"The Poetics of Treaties: Eighteenth-Century Topographical Poetry at the Treaty of Chicago (1821)"
This seminar examines the 1821 Treaty of Chicago, signed by representatives of the Odawa, Ojibwe, and Bodéwadmi, and the US federal government. It sets the negotiations and text of this treaty in conversation with Henry Rowe Schoolcraft’s account of the negotiations, Travels in the Central Portions of the Mississippi Valley (1825). Schoolcraft draws on eighteenth-century topographical poetry throughout this text to explain, contextualise, and argue for the benefits of the treaty. In doing so, he demonstrates the centrality of topographical poetry not only to the epistemological world of settler officials, but to the actual text of the treaty itself.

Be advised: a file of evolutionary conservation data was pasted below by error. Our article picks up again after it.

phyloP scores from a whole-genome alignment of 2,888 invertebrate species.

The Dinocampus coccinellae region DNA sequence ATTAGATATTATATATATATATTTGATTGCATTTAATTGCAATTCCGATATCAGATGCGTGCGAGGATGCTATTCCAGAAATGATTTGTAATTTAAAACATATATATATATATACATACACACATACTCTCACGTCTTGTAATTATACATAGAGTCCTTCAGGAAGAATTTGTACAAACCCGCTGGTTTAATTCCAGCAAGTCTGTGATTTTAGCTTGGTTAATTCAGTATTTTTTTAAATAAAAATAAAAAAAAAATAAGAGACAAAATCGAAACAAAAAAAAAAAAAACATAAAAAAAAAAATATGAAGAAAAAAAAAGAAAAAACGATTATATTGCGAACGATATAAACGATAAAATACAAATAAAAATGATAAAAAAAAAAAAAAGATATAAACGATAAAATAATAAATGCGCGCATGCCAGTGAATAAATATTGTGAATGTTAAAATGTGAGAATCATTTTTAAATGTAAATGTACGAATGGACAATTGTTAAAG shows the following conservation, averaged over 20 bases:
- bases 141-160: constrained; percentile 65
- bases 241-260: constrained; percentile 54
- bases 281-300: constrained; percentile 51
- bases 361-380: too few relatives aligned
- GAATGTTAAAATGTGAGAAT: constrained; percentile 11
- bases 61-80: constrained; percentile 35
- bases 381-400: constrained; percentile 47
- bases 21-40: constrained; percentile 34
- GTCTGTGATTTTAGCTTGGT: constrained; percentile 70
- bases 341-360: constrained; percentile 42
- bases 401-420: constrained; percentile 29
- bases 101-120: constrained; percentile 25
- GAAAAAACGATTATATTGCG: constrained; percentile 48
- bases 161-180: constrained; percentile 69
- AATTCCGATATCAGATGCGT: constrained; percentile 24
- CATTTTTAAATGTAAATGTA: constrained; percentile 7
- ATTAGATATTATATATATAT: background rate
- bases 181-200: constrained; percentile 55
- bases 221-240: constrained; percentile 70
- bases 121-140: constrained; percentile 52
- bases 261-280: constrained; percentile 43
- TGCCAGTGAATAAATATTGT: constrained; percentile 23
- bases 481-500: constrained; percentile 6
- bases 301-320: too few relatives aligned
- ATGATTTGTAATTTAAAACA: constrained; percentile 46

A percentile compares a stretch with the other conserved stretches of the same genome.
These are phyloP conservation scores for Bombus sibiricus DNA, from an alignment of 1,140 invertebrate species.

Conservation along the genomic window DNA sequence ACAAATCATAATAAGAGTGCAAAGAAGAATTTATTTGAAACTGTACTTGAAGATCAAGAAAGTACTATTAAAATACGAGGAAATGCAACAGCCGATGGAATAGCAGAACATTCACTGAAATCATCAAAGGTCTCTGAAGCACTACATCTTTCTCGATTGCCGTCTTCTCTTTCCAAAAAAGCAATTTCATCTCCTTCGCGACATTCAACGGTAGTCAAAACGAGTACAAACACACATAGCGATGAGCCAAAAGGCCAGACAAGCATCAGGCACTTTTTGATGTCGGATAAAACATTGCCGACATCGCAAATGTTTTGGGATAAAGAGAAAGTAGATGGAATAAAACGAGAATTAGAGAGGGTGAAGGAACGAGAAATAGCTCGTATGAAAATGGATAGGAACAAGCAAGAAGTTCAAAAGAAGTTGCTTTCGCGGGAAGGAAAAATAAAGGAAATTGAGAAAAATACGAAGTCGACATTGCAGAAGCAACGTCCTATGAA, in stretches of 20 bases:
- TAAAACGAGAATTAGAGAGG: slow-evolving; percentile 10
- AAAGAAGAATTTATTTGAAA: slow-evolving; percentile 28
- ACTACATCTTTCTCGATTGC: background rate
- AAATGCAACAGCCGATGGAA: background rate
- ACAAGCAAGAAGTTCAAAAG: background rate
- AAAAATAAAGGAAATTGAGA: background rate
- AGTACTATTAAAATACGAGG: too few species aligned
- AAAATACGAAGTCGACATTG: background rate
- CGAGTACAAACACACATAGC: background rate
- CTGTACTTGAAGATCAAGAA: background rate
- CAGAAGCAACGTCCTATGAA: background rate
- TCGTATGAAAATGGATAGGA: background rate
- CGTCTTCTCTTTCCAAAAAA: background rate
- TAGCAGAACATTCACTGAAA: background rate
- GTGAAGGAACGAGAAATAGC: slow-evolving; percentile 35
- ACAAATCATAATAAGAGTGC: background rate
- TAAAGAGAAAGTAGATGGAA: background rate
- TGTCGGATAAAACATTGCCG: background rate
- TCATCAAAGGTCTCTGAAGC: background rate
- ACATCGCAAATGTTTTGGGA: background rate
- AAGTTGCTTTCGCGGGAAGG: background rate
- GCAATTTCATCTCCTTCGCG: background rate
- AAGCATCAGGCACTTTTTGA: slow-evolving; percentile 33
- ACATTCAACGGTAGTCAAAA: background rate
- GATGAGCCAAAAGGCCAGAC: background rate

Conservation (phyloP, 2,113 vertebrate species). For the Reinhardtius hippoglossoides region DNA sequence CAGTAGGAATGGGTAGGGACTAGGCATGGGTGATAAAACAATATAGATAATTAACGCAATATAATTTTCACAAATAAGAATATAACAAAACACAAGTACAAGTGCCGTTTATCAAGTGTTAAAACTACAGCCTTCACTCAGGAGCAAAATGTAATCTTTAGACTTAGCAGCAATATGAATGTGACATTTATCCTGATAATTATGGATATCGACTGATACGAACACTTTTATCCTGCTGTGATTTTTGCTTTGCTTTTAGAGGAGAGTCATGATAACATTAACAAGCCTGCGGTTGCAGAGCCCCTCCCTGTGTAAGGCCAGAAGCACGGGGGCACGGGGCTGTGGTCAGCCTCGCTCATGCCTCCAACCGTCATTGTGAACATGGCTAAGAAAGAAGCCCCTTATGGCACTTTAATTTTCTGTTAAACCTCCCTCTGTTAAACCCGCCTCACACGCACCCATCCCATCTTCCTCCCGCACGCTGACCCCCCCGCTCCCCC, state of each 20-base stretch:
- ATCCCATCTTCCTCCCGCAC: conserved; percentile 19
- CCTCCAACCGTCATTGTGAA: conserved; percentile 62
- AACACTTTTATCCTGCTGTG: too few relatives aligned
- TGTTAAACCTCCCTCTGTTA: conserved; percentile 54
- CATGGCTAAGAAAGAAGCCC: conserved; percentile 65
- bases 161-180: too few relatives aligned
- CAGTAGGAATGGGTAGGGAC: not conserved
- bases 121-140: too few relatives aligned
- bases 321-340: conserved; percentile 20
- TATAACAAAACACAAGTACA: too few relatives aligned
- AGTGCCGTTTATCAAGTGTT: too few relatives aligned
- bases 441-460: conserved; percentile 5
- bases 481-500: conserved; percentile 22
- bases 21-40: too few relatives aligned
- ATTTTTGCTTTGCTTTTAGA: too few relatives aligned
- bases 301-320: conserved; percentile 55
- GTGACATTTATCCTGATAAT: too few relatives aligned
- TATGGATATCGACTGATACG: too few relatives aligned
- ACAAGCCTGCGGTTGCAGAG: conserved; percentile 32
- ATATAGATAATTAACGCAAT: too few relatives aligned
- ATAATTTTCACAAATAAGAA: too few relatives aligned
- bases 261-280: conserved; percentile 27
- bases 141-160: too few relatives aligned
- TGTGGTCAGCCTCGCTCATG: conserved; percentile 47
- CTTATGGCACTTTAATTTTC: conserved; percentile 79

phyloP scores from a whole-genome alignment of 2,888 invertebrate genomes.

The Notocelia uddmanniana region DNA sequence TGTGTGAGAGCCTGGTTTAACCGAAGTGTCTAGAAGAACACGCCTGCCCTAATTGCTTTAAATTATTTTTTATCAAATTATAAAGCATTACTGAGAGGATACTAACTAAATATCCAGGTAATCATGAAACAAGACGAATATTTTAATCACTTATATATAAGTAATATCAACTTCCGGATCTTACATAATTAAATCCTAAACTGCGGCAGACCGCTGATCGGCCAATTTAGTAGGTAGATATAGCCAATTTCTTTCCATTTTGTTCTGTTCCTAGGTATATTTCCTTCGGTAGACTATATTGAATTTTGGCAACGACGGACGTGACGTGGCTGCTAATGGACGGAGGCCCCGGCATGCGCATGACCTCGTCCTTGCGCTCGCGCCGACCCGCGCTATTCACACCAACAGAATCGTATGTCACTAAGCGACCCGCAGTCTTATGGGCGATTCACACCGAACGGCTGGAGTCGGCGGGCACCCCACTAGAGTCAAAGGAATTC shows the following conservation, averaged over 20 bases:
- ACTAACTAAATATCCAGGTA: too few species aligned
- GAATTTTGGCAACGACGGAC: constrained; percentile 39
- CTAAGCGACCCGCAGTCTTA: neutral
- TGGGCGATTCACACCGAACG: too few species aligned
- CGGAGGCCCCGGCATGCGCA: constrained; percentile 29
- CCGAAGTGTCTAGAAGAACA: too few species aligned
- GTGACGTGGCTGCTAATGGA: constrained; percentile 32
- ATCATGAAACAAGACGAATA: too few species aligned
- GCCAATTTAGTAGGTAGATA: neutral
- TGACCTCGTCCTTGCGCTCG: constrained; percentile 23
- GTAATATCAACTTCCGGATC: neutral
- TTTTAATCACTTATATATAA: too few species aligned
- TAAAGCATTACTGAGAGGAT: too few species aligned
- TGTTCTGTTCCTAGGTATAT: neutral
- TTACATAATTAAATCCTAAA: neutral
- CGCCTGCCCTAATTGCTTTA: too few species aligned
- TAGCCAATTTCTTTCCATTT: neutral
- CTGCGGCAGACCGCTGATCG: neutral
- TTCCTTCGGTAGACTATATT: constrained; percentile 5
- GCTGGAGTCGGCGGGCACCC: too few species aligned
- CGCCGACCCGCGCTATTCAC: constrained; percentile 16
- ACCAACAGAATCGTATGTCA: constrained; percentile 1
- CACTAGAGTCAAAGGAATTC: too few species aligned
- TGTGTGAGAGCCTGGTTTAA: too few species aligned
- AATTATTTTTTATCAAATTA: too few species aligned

About the Eighteen-Century Seminar
The Eighteenth-Century Seminar is designed to foster research and inquiry across the scholarly disciplines in eighteenth-century studies. It aims to provide a methodologically diverse forum for work that engages ongoing discussions and debates along this historical and critical terrain. Each year the seminar sponsors one public lecture followed by questions and discussion, and two works-in-progress sessions featuring pre-circulated papers.
The seminar is organized by Timothy Campbell (University of Chicago), Lisa A. Freeman (University of Illinois at Chicago), Jason Farr (Marquette University), and Alicia Caticha (Northwestern University).